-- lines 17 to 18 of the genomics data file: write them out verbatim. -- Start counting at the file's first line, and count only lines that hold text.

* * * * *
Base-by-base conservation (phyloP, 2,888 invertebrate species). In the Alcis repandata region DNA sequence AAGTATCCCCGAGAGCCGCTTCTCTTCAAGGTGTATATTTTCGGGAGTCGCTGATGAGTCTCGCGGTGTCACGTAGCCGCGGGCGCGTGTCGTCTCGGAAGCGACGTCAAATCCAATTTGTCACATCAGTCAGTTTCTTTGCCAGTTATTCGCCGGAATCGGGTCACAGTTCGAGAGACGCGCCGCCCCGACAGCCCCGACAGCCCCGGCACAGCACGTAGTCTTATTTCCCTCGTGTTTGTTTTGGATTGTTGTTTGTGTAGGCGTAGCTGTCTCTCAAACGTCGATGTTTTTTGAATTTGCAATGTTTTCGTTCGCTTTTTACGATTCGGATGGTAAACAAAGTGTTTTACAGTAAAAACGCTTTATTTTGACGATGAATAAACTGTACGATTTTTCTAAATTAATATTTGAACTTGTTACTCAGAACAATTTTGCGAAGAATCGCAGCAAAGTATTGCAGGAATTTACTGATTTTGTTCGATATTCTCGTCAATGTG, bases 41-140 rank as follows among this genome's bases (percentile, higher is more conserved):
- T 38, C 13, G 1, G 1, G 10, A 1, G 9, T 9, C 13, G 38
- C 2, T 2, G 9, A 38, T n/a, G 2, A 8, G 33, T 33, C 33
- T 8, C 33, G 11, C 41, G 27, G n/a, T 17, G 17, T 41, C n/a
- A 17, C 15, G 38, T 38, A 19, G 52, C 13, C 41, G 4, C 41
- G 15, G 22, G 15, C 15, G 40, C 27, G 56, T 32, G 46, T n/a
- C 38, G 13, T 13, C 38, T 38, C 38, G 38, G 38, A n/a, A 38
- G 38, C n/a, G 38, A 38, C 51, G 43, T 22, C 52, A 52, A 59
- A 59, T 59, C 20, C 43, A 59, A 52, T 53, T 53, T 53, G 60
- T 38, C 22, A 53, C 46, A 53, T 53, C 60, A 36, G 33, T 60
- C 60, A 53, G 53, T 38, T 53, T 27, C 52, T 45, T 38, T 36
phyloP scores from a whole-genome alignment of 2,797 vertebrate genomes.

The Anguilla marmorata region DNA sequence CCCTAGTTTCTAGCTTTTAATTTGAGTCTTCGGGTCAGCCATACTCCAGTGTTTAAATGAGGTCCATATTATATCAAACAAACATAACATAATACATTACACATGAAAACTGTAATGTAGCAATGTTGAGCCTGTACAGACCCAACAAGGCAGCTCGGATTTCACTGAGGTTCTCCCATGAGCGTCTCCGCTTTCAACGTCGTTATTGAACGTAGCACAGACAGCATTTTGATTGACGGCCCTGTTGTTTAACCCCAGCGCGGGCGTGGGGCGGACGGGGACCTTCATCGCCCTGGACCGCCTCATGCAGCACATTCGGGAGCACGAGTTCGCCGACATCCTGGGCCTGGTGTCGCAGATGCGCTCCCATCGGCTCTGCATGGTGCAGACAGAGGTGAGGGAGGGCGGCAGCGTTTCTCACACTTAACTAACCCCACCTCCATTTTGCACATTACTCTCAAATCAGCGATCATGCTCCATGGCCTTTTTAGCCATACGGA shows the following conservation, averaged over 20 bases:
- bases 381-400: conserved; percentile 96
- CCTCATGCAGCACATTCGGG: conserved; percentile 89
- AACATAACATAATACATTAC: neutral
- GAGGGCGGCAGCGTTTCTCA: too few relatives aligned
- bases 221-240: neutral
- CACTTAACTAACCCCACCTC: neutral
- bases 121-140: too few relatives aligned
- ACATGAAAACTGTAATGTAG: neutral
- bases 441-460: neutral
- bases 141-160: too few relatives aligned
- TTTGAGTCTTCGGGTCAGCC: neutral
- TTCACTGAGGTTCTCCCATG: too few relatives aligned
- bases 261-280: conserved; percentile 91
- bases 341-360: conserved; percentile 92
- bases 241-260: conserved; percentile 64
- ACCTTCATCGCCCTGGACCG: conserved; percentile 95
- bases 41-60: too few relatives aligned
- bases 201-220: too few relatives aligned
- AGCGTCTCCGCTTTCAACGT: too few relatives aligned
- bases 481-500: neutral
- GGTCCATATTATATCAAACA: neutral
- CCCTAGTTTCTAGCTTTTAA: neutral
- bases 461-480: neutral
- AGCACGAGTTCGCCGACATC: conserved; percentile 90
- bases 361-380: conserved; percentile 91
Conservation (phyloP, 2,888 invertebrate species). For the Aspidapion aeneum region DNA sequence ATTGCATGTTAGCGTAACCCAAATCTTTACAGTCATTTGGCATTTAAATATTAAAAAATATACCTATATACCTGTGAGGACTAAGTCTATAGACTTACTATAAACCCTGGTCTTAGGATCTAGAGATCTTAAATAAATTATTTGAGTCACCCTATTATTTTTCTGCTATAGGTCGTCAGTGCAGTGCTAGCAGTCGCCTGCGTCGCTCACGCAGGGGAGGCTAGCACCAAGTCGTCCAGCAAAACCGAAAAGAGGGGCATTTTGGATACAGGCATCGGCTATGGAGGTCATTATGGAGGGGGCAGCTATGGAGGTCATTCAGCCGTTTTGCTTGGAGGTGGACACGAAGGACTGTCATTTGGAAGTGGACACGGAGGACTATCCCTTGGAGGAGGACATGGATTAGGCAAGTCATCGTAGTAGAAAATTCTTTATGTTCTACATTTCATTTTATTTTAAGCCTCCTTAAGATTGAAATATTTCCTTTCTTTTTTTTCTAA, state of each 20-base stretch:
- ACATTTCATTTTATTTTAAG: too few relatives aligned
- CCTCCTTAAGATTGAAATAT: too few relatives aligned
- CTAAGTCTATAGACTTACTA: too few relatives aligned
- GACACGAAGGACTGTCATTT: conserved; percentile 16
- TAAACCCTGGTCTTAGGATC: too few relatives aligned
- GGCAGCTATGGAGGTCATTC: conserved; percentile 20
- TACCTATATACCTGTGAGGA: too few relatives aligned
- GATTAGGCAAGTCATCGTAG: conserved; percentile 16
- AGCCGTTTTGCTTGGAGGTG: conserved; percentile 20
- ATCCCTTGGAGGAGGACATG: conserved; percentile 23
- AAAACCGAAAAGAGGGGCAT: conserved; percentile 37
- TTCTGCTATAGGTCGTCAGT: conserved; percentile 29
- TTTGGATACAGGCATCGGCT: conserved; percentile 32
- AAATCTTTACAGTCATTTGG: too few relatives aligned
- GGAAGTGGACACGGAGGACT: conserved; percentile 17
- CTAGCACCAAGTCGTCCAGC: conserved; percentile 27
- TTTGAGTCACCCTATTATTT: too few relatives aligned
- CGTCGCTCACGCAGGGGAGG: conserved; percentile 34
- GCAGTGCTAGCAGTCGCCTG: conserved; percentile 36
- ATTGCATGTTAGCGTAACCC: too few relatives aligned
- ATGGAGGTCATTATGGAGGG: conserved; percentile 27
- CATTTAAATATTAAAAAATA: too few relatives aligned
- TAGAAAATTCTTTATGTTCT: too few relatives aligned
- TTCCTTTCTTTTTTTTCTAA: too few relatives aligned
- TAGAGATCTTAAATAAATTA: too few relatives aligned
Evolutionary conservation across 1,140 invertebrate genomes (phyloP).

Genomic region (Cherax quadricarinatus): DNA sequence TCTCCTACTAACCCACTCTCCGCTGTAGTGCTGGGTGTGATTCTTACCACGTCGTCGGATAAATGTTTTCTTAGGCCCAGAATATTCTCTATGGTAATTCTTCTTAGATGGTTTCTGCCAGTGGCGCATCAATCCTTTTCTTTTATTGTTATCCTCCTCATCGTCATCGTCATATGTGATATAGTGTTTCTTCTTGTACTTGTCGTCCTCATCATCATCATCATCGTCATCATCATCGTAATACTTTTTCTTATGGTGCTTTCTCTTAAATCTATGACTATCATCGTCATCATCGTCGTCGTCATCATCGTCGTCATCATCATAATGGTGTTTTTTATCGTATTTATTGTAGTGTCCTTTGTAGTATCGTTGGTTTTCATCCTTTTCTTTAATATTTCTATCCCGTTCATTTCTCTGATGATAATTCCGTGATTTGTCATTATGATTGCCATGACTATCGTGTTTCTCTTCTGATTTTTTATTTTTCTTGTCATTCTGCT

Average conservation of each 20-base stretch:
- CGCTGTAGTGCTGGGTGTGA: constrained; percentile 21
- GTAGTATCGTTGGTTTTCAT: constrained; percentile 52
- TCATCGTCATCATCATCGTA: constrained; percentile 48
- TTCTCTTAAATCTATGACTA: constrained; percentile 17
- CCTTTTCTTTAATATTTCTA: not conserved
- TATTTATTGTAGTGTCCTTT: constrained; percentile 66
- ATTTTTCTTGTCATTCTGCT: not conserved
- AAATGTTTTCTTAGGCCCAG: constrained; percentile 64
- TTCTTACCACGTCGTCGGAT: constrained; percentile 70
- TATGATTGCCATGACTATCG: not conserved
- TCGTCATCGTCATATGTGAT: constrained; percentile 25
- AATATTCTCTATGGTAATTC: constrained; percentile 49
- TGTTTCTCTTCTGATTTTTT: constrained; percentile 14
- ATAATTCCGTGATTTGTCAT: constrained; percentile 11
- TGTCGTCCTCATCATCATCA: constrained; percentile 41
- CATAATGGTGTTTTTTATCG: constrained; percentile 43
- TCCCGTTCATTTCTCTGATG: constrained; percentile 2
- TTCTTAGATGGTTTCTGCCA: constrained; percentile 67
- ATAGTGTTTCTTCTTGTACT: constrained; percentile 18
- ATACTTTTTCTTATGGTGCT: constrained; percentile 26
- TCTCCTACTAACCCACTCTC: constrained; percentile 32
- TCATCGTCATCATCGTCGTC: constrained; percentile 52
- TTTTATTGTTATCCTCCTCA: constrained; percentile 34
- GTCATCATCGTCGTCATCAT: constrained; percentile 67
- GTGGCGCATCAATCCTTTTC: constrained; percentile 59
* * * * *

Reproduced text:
- GAGGGCGGCAGCGTTTCTCA: too few relatives aligned
- bases 221-240: neutral